GI wonder if you miss sitting down to a good meal in a fine local restaurant as much as I do.
It’s not just about the food. Driving through Holiday Manor the other day, I spotted Grassa Gramma and remembered how much fun it is to dine there.
Executive Chef Ben Notess’s fine Italian fare is a big part of that draw, of course, but that’s not all. There’s the attentive service provided by general manager Tarek Hamada and his team. There’s the simple comfort stylish table settings. And of course there’s the spectacular, not quite over-the-top antique Italian decor that owner Kevin Grainger sourced from Italy and all around the Mediterranean.
I want all that again, and I want it at all my favorite local eateries. Sure, bringing dinner home in boxes and bags is better than nothing, but it’s not the same. So, I wondered, is there some way to make the takeout experience a little more like fine dining? Maybe! Why not bring Grassa Gramma dinner home and make our dining room feel like an Italian restaurant?
Here’s how that played out: I downloaded a Mario Lanza album of ‘60s-style Italian-American tunes. I draped a red-and-white checkered towel in a wicker bread basket and got out an old souvenir Chianti bottle with its wicker basket. I set the iPad on the table displaying a photo of the Cinque Terre. Dim the lights, plate Grassa Gramma’s fine fare on our Hadley dishes, and hey! It didn’t clone Grassa Gramma, of course, but it felt like a fine-dining experience.
You can do this too. Or maybe you already do.
Grassa Gramma, which translates roughly as “Chubby Nana,” evokes a particular image for owner Graingier. “Grassa Gramma is a tribute to Italian heritage and a testament to the passion of its matriarch.” the restaurant website declares. “Grassa Gramma is a love letter that celebrates Nonna’s status in her kitchen and honors her unwavering commitment to family, food and friends.”
If you’re willing to dine in now, I think you can feel comfortable at Grassa Gramma. Tables are comfortably separated in the looming space that was once a suburban cinema, and the management team appears committed to keeping things safe. Outside dining remains an option even in the dead of winter, with each outdppr table covered by a clear plastic dome to keep the elements out and the heat in.
Chef Notess’s menu offers samples of Italian regional cuisine from north to south, and Grangier pledges that it makes use of the best quality ingredients available: “If it’s fish, it’s wild. If it’s game or meat, it’s organic or prime. Produce comes from actual farmers; not simply farms. It is local, when possible, and always … seasonal.”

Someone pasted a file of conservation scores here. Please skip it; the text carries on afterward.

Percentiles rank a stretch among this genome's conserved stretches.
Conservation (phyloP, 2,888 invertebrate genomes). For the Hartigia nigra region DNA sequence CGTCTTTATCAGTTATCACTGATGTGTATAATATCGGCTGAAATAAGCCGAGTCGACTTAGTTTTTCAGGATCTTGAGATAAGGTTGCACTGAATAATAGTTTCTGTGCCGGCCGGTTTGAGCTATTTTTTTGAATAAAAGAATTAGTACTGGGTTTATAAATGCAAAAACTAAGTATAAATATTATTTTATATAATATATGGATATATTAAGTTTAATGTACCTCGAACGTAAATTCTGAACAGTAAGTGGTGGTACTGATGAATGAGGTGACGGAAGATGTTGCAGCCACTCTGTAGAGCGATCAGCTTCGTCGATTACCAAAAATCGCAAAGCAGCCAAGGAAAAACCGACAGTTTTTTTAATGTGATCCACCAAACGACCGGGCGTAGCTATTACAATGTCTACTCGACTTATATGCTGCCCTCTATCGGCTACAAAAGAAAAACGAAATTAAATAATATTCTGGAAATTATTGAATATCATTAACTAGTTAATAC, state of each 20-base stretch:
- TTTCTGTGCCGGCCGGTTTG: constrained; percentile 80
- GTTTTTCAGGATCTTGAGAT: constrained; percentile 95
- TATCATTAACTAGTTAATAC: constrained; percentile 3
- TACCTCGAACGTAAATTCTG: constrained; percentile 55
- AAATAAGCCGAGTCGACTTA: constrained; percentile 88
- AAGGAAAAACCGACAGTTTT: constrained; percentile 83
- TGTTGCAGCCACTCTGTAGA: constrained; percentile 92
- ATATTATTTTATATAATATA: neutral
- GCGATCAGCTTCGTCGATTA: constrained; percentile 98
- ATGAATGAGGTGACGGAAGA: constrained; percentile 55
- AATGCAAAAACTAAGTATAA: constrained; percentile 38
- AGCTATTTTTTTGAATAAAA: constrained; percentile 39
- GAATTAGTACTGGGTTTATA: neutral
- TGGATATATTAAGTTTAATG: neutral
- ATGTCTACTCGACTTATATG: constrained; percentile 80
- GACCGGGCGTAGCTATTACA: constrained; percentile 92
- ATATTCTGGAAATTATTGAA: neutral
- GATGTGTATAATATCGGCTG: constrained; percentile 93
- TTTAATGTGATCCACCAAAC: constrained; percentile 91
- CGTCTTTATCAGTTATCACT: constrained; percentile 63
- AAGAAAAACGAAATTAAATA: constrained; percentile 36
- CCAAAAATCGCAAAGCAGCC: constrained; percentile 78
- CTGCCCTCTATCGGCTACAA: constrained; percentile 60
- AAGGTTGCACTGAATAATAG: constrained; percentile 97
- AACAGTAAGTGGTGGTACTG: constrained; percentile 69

If you look only at the entrees, Grassa Gramma ranks among the city’s pricey dining rooms, with main-course prices ranging up to $48 for an 8-ounce filet mignon, the center-cut tenderloin; verlasso salmon is $32. and seafood imperial pasta with a mix of shellfish and fish is $38.
It is entirely possible to work the menu to build a good meal for a mid-range price, though. Also, be sure to check out the $19 Monday Meal Deals and daily specials, which can offer exceptional value. We put together a hearty appetizer, an excellent salad, a pasta dish, and a ration of toothsome focaccia and got a filling meal for two for just about the same price as that tenderloin.
A pair of duck meatballs ($13) the size of golf balls were listed and priced among the appetizers, but they were hearty enough to make a light entree. The meatballs were tender and fluffy within a crackling crisp exterior. Inside, finely shredded dark duck meat was gently spiced to add a piquant note to their complex flavor. They sat on a bed of whipped ricotta as rich as whipped cream with a lemony tang; and black-currant mostarda, a hot-sweet-spicy Northern Italian condiment that blends candied fruit into a mustard-laced sauce. The entire dish was complex yet subtle, with all the flavors working together as you expect in the work of a skilled chef.
A grilled romaine Caesar ($10) held up well in the takeout box. A large chunk of very fresh romaine had been split lengthwise from the head, grilled just long enough to impart tasty char marks, and topped with earthy grated Pecorino cheese, crunchy bread crumbs, and pumpkin seeds. A tub of garlicky, faintly anchovy-laced Caesar dressing, served on the side, made it perfect, as did a couple of squares of light, crusty focaccia.
Cacio e pepe ($18), pictured at the top of the page, is one of my favorite quick pasta dishes. It’s a classic Roman preparation. It’s name in Italian describes the sauce ingredients: “cheese and pepper.” Grassa Gramma’s version uses house-made pici pasta, a Tuscan variation on extra-thick spaghetti that’s rolled out by hand into long, fat, and slightly chewy strands. It was tossed with earthy PecorinoRomano cheese and a generous grind of smoked black pepper from Bourbon Barrel Foods.
Dinner for two with tax came to $43.46, and we added a $10 tip.